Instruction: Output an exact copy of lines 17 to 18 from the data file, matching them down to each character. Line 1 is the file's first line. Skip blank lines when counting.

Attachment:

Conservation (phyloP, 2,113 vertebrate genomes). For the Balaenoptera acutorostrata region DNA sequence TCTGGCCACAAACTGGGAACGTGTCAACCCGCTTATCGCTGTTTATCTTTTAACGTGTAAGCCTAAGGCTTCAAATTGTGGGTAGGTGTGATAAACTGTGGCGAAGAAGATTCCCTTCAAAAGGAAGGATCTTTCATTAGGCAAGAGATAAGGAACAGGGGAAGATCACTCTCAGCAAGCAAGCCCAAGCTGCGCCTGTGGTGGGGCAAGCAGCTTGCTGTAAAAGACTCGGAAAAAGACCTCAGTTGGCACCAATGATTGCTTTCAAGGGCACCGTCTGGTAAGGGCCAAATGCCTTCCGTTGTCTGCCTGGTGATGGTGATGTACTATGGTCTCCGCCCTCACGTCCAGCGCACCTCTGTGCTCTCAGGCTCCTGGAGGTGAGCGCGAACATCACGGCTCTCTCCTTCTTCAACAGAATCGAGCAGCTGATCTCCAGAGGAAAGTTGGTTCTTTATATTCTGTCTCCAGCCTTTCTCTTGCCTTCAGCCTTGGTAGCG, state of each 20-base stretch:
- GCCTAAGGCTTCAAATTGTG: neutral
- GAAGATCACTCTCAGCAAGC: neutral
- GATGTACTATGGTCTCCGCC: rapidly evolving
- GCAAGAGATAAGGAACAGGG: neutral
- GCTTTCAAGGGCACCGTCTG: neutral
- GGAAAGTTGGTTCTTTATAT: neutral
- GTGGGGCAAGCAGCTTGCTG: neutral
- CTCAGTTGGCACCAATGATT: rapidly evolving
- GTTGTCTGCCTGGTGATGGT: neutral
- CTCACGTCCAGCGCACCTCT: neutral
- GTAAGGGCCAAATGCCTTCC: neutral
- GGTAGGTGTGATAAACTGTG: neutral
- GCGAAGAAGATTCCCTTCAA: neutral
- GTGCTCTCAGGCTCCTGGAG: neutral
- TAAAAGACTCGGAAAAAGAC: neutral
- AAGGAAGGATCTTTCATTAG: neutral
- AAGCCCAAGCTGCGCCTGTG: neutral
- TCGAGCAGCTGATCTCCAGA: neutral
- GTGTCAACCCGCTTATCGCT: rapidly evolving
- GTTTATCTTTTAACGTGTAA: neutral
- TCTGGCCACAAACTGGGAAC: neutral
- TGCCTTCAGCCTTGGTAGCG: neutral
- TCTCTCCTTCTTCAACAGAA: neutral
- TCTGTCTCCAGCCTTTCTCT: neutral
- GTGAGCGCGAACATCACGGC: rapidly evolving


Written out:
- AAGGAAGGATCTTTCATTAG: neutral
- AAGCCCAAGCTGCGCCTGTG: neutral